Author Topic: Fun Globe & Mail new article: $125k/yr couple faces "looming cash crunch"  (Read 15955 times)

RunHappy

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What a lot of posters seem to be missing on this forum is the couple's heritage and the plan to bring the husband's parents to Canada. As a member of an immigrant community, I can state that the American attitude of letting one's parents fend for themselves (frequently addressed here in the context of anti-Mustachian parents) just does not fly for an immigrant kid. In certain cultures, there is tremendous pressure to support one's parents and to have them move in with you once you are established. Places like Brampton, Ontario (right next door to Mississauga where the profiled couple lives) is full of monster homes owned by East Indian immigrants that have (or will soon have) their parents or in-laws live with them. The size of the couple's house likely has very little to do with planned kids and everything to do with making space for the immigration of the parents.

While I support and admire frugality, the one thing that continues to amaze me on this forum is how easily posters that are not immigrants can make their own choices in life. Even MMM himself simply packed up and moved to another country and a city he liked more. I don't think you non-hyphenated Americans and Canadians understand how much hell there is to pay when one of us immigrants makes a choice like this. Hell hath no fury than the parent of an immigrant. From that perspective, I am not so sure that the outsized home was truly their independent "choice".

And trust me, living in one of the coldest cities on the planet, I have been tempted to just pack up more than once. I have, in fact, come close to the edge once and experienced the forces of hell unleashed. :)

Very good points.  And, on a positive note, this would take care of the daycare issue... :-)

They are good points.  I know many multi-generational families who live under one roof, my SO and I bought a house that could accommodate our parents but that need doesn't require spending way more on a house than they can afford.

nanu

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Those are good points, but if your parents expectations lead you to spend money you don't have (or buy a house you can't afford), it's still your fault.
And even more so when after getting it you start planning to put in a pool and landscaping...

Travis

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Those are good points, but if your parents expectations lead you to spend money you don't have (or buy a house you can't afford), it's still your fault.
And even more so when after getting it you start planning to put in a pool and landscaping...

+1.  There's a big difference between buying a house big enough for you and your parents, and buying a house you can't possibly afford.  Even before the pregnancy they were on a razor-thin budget and thought they could afford upgrades as well.  They have plans for the parents to contribute when they show up. I got the impression that wasn't a near-term thing.

Kris

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Those are good points, but if your parents expectations lead you to spend money you don't have (or buy a house you can't afford), it's still your fault.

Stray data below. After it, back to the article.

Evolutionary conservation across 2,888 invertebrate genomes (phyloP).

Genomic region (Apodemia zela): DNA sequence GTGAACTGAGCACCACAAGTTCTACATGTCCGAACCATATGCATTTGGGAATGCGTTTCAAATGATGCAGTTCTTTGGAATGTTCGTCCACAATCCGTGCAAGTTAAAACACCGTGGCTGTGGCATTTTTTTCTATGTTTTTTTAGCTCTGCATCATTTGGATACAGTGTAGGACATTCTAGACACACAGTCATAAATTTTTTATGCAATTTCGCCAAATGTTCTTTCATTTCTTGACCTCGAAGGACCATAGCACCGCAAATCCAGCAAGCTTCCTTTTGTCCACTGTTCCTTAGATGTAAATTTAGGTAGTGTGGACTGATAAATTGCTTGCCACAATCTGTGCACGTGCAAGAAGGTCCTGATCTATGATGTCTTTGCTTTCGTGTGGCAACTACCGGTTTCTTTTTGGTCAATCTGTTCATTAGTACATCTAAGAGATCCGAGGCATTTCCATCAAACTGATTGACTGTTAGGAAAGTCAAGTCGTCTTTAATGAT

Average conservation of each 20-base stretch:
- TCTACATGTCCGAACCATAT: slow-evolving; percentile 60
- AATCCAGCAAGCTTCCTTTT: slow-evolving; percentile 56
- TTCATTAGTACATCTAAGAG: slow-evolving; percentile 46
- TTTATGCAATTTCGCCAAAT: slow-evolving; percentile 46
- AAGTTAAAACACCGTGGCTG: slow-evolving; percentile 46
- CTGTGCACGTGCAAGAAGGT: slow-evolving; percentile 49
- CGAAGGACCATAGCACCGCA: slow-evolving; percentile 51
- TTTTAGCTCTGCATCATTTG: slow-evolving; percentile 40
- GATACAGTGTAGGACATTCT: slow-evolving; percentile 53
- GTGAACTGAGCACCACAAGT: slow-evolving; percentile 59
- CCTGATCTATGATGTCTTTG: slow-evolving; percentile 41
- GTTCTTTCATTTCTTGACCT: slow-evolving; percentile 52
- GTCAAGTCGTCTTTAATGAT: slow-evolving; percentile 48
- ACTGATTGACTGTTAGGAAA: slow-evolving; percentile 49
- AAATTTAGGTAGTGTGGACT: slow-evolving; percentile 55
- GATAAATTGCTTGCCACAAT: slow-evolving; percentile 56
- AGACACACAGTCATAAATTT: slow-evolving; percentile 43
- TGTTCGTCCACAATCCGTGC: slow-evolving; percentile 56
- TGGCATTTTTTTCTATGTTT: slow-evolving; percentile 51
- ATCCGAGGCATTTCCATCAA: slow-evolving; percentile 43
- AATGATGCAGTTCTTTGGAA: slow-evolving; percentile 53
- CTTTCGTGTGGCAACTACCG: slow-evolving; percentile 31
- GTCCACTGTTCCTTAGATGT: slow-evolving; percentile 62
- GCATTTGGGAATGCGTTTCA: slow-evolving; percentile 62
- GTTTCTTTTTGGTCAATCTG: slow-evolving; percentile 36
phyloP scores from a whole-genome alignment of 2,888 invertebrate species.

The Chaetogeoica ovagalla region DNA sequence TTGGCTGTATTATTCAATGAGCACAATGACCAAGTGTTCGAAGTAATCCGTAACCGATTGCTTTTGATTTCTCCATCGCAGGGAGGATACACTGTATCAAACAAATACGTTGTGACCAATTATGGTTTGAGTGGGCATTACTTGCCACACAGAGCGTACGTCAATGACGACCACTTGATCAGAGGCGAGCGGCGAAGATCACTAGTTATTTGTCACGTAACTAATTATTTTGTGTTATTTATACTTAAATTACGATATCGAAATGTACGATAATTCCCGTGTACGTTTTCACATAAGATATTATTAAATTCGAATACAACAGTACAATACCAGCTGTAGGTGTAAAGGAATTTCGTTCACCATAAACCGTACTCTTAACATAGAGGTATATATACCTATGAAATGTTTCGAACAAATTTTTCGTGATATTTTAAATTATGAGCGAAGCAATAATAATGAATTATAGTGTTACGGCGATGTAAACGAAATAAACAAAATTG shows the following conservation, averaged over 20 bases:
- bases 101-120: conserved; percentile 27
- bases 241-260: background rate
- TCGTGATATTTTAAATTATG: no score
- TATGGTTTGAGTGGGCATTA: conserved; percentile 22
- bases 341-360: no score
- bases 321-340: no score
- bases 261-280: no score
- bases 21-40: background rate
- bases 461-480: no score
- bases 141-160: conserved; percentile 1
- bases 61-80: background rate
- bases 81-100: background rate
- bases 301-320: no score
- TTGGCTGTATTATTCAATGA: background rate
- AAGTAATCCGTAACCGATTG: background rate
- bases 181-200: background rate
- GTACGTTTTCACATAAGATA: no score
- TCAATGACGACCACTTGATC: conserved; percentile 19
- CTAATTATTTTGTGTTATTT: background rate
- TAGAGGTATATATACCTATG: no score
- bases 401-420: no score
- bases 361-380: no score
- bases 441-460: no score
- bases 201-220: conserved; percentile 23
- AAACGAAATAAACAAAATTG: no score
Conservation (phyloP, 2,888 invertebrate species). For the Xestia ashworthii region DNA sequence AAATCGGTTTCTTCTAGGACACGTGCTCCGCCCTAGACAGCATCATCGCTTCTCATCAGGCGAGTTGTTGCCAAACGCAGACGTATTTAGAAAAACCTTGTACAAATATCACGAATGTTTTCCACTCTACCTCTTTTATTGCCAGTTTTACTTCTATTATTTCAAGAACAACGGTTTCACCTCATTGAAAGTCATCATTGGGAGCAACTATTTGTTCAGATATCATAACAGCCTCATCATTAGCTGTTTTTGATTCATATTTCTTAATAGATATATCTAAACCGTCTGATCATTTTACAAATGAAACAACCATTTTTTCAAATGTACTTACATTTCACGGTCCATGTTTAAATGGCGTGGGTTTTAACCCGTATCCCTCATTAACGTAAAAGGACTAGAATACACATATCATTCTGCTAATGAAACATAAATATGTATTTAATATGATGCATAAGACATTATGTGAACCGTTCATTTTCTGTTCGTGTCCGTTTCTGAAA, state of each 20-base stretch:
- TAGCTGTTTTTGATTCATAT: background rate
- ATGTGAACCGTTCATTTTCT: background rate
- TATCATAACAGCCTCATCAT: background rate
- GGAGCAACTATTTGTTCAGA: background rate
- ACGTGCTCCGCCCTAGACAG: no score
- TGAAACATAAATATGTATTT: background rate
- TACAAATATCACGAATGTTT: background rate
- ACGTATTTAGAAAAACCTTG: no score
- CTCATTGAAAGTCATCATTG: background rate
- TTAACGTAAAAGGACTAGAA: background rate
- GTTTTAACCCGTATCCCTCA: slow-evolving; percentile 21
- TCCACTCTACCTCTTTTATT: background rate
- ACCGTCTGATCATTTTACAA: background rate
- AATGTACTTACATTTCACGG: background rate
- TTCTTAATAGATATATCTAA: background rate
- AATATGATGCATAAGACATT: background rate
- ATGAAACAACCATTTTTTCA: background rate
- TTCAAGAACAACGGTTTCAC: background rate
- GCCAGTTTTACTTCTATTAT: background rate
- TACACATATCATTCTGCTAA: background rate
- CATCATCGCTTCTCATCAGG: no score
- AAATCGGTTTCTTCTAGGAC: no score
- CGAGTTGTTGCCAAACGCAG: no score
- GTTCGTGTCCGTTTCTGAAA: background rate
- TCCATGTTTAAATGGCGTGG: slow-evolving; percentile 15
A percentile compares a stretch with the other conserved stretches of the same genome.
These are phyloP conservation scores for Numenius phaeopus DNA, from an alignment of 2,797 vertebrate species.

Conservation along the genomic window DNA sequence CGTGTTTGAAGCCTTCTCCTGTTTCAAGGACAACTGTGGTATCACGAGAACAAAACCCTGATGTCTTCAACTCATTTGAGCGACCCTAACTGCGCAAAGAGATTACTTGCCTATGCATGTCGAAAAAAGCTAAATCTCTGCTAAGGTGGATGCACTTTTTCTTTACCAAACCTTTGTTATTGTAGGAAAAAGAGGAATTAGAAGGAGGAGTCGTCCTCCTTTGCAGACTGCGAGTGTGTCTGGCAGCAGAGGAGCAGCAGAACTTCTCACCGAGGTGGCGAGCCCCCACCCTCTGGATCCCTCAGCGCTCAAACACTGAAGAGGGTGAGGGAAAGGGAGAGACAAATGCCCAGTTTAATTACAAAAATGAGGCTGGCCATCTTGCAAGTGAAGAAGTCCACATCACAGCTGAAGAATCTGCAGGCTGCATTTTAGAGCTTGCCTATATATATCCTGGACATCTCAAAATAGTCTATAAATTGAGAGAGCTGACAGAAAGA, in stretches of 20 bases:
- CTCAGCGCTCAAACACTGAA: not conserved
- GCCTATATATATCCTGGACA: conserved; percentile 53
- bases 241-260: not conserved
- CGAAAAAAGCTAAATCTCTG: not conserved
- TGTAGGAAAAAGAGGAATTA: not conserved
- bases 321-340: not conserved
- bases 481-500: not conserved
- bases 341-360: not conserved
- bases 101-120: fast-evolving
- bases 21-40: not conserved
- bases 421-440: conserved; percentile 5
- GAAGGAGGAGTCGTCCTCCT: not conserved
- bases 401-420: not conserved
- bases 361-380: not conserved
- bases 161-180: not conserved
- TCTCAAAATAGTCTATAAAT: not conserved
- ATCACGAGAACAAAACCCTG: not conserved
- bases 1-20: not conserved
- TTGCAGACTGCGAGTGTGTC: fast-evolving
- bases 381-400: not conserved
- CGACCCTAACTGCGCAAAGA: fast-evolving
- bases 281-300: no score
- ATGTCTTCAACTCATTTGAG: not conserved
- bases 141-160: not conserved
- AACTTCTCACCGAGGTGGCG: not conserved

And even more so when after getting it you start planning to put in a pool and landscaping...

+1.  There's a big difference between buying a house big enough for you and your parents, and buying a house you can't possibly afford.  Even before the pregnancy they were on a razor-thin budget and thought they could afford upgrades as well.  They have plans for the parents to contribute when they show up. I got the impression that wasn't a near-term thing.

Agreed. I didn't mean they were good points in the sense that they made the couple's decisions more sound. I meant more that they were good points in terms of illustrating a different set of cultural norms that lead people to make poor financial decisions.  Especially when coupled with the cultural norms of their adopted country.

commodore perry

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What a lot of posters seem to be missing on this forum is the couple's heritage and the plan to bring the husband's parents to Canada. As a member of an immigrant community, I can state that the American attitude of letting one's parents fend for themselves (frequently addressed here in the context of anti-Mustachian parents) just does not fly for an immigrant kid. In certain cultures, there is tremendous pressure to support one's parents and to have them move in with you once you are established. Places like Brampton, Ontario (right next door to Mississauga where the profiled couple lives) is full of monster homes owned by East Indian immigrants that have (or will soon have) their parents or in-laws live with them. The size of the couple's house likely has very little to do with planned kids and everything to do with making space for the immigration of the parents.

While I support and admire frugality, the one thing that continues to amaze me on this forum is how easily posters that are not immigrants can make their own choices in life. Even MMM himself simply packed up and moved to another country and a city he liked more. I don't think you non-hyphenated Americans and Canadians understand how much hell there is to pay when one of us immigrants makes a choice like this. Hell hath no fury than the parent of an immigrant. From that perspective, I am not so sure that the outsized home was truly their independent "choice".